Presidential yacht Honey Fitz featured at vintage boat event
By GERRY BARKER
North Palm Beach Life/ email@example.com
On Saturday, Feb. 20, some of the world's most beautiful vintage yachts will assemble at the West Palm Beach waterfront for the second annual Palm Beach Vintage Regatta. And the second year, the "star" of the show will be the Honey Fitz, a 93-foot yacht that has served five different Presidents, including JFK, who gave her the name she has today.
But aside from tours, something extra special is planned for the Honey Fitz this year.
A "Presidential Dinner" will be held aboard the historic vessel on Friday, Feb. 19. "Reservations are limited to 38 people," said Danny Bivins, who handles operations for the event. "There will even be an appearance by John F. Kennedy and Jacqueline," Bivins said, impersonators who are bound to turn heads at the West Palm waterfront.
Guests will feel like they are back in the time of JFK's Camelot as they dine in the same seats where the First Family once sat and enjoy a five-course dinner, cocktails and Las Vegas-style games. Attire is formal, and tickets are going for $200.
Bivins also shared the menu, which includes choices like Wild Greens Salad with goat cheese, beets and roasted pumpkin vinaigrette, Dry Aged New York Strip with wild mushrooms, whipped potatoes and whole grain mustard jus and French Vanilla Gelato, to name a few.
Built originally in 1931 for the chairmen of Montgomery Ward, the Honey Fitz was first named Lenore. Its first use as a Presidential yacht was by Harry Truman, but JFK was its most ardent Presidential admirer. Kennedy renamed it Honey Fitz in honor of his maternal grandfather. He, Jackie and their family frequently cruised the Potomac in it, and spent holidays cruising the waters around Palm Beach.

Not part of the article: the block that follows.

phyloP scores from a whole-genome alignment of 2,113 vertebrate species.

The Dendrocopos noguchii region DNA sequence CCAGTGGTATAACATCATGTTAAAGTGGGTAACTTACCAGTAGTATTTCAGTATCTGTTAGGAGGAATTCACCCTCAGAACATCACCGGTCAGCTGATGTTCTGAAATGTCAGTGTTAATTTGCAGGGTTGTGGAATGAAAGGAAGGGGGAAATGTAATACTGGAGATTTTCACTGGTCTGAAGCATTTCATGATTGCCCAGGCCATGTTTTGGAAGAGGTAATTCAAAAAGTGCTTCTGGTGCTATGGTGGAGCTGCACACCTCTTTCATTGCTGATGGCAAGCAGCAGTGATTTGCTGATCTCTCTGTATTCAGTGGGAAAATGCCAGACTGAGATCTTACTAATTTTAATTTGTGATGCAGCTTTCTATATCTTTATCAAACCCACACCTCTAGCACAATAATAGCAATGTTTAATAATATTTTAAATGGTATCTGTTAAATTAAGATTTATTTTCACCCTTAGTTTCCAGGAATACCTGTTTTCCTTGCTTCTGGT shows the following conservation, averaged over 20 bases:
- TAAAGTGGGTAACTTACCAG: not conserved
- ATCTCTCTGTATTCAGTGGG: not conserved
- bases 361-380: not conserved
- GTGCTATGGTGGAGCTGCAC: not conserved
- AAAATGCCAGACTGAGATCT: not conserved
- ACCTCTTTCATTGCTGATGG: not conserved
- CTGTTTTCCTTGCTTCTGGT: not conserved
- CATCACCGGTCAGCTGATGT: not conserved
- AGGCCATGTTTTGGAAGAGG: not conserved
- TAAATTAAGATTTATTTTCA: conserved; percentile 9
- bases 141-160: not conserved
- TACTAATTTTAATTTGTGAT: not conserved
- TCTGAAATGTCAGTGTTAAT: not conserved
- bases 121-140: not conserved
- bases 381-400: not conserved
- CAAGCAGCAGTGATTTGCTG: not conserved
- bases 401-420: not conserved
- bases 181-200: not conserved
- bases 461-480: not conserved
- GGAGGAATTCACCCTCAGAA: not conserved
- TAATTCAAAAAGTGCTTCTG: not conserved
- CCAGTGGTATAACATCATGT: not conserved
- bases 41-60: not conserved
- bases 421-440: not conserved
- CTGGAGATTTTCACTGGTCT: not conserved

The Honey Fitz will be one of more than three dozen vintage yachts at the Regatta, including the 122-foot Mariner III.
One thing missing from this year's show will the races.
The reason? Manatees, the gentle "sea cows" that roam the waters around the Palm Beaches.
"Because the manatees are an endangered species, we had to cancel the racing," Bivins explained, then noted that ironically, manatees were just recently removed from the endangered list. But not in time for this year's planning.
"Next year we'll have them," Bivins said.
Along with the yachts, there will be vintage cars to see and special exhibitors as well. Key supporters of the show include the Marine Industries Association of Palm Beach, Jim Moores, who restores yachts at Moores Marine Yacht Center in Riviera Beach, and restaurant entrepreneur Rodney Mayo, owner of the Camelot Yacht Club in downtown West Palm Beach.
Both men are driven by their love of classic yachts, a century-old tradition of boat racing in Palm Beach and a special affection for the magic of JFK's Camelot era.
Show hours are 10 am - 5 pm, and more information is available here: